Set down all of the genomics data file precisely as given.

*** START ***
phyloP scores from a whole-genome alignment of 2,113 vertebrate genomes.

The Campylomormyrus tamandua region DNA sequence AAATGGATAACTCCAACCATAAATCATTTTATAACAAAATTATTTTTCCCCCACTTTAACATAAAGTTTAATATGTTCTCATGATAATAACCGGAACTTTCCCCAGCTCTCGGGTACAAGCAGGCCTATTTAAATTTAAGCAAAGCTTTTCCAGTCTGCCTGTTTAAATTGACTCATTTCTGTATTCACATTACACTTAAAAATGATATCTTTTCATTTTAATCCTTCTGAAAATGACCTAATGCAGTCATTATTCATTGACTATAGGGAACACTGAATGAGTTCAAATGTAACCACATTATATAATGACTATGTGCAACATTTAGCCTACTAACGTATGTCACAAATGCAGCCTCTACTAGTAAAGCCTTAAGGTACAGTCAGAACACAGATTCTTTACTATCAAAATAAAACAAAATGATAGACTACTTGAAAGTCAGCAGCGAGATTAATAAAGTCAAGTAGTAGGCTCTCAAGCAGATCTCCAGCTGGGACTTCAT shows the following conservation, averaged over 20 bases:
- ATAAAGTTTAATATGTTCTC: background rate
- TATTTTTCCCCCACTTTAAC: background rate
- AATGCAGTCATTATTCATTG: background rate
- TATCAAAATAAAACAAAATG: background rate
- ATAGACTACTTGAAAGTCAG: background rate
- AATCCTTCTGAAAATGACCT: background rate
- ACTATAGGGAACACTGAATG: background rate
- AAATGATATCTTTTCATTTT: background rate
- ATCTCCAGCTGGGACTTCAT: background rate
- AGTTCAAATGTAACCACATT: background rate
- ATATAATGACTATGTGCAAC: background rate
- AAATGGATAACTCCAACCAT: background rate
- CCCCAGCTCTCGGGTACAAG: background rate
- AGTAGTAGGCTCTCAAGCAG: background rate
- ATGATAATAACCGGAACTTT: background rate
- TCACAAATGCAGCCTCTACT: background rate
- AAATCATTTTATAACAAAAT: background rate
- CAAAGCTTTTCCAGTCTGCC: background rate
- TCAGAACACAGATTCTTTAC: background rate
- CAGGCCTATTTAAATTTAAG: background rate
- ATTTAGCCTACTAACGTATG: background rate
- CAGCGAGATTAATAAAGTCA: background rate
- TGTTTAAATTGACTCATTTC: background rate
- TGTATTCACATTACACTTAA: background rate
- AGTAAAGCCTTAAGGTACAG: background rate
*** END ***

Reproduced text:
phyloP scores from a whole-genome alignment of 2,113 vertebrate genomes.

The Campylomormyrus tamandua region DNA sequence AAATGGATAACTCCAACCATAAATCATTTTATAACAAAATTATTTTTCCCCCACTTTAACATAAAGTTTAATATGTTCTCATGATAATAACCGGAACTTTCCCCAGCTCTCGGGTACAAGCAGGCCTATTTAAATTTAAGCAAAGCTTTTCCAGTCTGCCTGTTTAAATTGACTCATTTCTGTATTCACATTACACTTAAAAATGATATCTTTTCATTTTAATCCTTCTGAAAATGACCTAATGCAGTCATTATTCATTGACTATAGGGAACACTGAATGAGTTCAAATGTAACCACATTATATAATGACTATGTGCAACATTTAGCCTACTAACGTATGTCACAAATGCAGCCTCTACTAGTAAAGCCTTAAGGTACAGTCAGAACACAGATTCTTTACTATCAAAATAAAACAAAATGATAGACTACTTGAAAGTCAGCAGCGAGATTAATAAAGTCAAGTAGTAGGCTCTCAAGCAGATCTCCAGCTGGGACTTCAT shows the following conservation, averaged over 20 bases:
- ATAAAGTTTAATATGTTCTC: background rate
- TATTTTTCCCCCACTTTAAC: background rate
- AATGCAGTCATTATTCATTG: background rate
- TATCAAAATAAAACAAAATG: background rate
- ATAGACTACTTGAAAGTCAG: background rate
- AATCCTTCTGAAAATGACCT: background rate
- ACTATAGGGAACACTGAATG: background rate
- AAATGATATCTTTTCATTTT: background rate
- ATCTCCAGCTGGGACTTCAT: background rate
- AGTTCAAATGTAACCACATT: background rate
- ATATAATGACTATGTGCAAC: background rate
- AAATGGATAACTCCAACCAT: background rate
- CCCCAGCTCTCGGGTACAAG: background rate
- AGTAGTAGGCTCTCAAGCAG: background rate
- ATGATAATAACCGGAACTTT: background rate
- TCACAAATGCAGCCTCTACT: background rate
- AAATCATTTTATAACAAAAT: background rate
- CAAAGCTTTTCCAGTCTGCC: background rate
- TCAGAACACAGATTCTTTAC: background rate
- CAGGCCTATTTAAATTTAAG: background rate
- ATTTAGCCTACTAACGTATG: background rate
- CAGCGAGATTAATAAAGTCA: background rate
- TGTTTAAATTGACTCATTTC: background rate
- TGTATTCACATTACACTTAA: background rate
- AGTAAAGCCTTAAGGTACAG: background rate